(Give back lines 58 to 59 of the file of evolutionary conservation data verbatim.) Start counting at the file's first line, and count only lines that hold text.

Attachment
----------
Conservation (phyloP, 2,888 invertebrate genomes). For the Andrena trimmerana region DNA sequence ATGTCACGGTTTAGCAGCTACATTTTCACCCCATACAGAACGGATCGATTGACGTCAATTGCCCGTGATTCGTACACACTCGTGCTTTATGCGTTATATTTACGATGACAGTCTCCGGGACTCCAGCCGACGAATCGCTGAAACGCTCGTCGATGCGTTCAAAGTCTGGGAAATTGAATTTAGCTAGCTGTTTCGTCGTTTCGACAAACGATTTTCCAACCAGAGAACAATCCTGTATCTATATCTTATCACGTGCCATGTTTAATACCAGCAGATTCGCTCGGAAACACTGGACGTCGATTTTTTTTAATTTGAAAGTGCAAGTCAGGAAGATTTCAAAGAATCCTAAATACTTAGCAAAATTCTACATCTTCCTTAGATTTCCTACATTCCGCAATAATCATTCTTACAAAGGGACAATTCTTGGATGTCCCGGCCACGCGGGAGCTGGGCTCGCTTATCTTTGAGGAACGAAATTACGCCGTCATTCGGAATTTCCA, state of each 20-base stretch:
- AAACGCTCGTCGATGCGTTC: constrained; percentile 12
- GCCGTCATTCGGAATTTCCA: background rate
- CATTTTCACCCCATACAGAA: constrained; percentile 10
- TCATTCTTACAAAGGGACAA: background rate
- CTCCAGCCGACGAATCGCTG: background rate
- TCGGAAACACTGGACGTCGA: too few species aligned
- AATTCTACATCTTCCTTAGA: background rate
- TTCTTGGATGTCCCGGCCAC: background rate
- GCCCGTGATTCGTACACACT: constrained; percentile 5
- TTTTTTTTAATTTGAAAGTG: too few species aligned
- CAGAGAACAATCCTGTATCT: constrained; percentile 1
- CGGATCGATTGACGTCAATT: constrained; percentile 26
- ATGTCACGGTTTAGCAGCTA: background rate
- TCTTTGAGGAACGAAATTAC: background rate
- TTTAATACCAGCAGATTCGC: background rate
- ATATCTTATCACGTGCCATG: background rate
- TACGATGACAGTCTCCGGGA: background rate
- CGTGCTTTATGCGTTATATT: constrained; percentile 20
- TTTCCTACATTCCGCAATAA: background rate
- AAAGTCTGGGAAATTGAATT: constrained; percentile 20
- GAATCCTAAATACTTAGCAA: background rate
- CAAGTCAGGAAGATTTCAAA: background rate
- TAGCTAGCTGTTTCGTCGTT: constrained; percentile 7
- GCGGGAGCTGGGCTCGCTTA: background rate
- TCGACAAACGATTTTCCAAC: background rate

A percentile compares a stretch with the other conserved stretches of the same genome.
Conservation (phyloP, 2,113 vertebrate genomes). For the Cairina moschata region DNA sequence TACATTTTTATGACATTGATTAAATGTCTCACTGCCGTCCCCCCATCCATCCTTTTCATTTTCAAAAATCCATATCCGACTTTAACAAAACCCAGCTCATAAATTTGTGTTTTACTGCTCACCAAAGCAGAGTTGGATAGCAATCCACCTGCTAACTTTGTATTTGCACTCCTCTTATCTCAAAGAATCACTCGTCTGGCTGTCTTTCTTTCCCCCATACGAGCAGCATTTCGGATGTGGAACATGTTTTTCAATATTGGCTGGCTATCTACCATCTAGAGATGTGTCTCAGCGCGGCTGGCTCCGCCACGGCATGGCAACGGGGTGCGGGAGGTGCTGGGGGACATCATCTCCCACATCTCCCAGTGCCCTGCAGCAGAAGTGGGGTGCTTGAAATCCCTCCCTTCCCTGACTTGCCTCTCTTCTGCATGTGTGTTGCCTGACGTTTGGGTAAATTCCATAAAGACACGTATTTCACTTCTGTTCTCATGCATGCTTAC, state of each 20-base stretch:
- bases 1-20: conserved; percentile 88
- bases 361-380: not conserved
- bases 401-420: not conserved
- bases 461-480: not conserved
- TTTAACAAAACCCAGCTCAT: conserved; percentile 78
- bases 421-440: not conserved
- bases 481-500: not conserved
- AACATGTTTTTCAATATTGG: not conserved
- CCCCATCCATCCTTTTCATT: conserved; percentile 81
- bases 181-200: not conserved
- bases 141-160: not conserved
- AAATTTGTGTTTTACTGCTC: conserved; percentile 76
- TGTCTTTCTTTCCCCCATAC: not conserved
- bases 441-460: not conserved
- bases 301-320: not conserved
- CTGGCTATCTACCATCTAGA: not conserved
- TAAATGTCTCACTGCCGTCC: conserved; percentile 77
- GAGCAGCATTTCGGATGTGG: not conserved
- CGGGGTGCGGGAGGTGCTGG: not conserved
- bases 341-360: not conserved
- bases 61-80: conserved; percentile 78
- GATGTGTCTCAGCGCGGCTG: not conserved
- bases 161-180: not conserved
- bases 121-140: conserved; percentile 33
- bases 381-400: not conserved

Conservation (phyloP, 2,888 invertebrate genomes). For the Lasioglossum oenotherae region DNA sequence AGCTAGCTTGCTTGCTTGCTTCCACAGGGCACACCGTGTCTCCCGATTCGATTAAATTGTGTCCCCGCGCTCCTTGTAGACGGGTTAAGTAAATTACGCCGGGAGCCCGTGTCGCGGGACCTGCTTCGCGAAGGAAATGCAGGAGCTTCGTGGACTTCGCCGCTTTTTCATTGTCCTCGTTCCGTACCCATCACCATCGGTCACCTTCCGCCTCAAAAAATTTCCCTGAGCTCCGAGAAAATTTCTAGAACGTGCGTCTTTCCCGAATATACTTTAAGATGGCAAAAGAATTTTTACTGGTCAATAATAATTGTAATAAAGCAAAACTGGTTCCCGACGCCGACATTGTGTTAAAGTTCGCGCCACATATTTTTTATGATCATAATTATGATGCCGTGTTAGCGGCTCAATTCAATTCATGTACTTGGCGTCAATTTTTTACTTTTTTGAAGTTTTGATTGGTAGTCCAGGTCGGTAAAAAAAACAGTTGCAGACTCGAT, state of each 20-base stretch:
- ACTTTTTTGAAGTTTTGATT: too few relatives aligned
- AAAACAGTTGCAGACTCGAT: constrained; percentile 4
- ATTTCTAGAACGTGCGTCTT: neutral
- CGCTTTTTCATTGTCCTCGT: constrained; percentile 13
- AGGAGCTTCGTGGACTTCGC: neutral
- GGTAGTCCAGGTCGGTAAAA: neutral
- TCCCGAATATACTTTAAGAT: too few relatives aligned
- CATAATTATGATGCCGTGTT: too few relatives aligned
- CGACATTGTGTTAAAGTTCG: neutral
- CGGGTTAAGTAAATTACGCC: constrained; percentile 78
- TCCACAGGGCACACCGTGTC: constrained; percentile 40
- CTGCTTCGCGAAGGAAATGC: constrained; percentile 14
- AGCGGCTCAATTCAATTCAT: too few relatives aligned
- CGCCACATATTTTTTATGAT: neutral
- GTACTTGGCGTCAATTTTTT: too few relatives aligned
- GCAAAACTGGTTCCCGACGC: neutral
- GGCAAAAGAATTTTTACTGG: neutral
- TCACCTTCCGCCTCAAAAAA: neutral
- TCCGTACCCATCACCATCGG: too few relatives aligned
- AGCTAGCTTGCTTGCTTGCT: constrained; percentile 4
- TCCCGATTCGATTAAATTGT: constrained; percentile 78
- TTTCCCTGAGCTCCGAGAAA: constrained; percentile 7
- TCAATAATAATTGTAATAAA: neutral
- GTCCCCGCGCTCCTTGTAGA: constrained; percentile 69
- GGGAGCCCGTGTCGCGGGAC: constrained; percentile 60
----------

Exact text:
- CGCTTTTTCATTGTCCTCGT: constrained; percentile 13
- AGGAGCTTCGTGGACTTCGC: neutral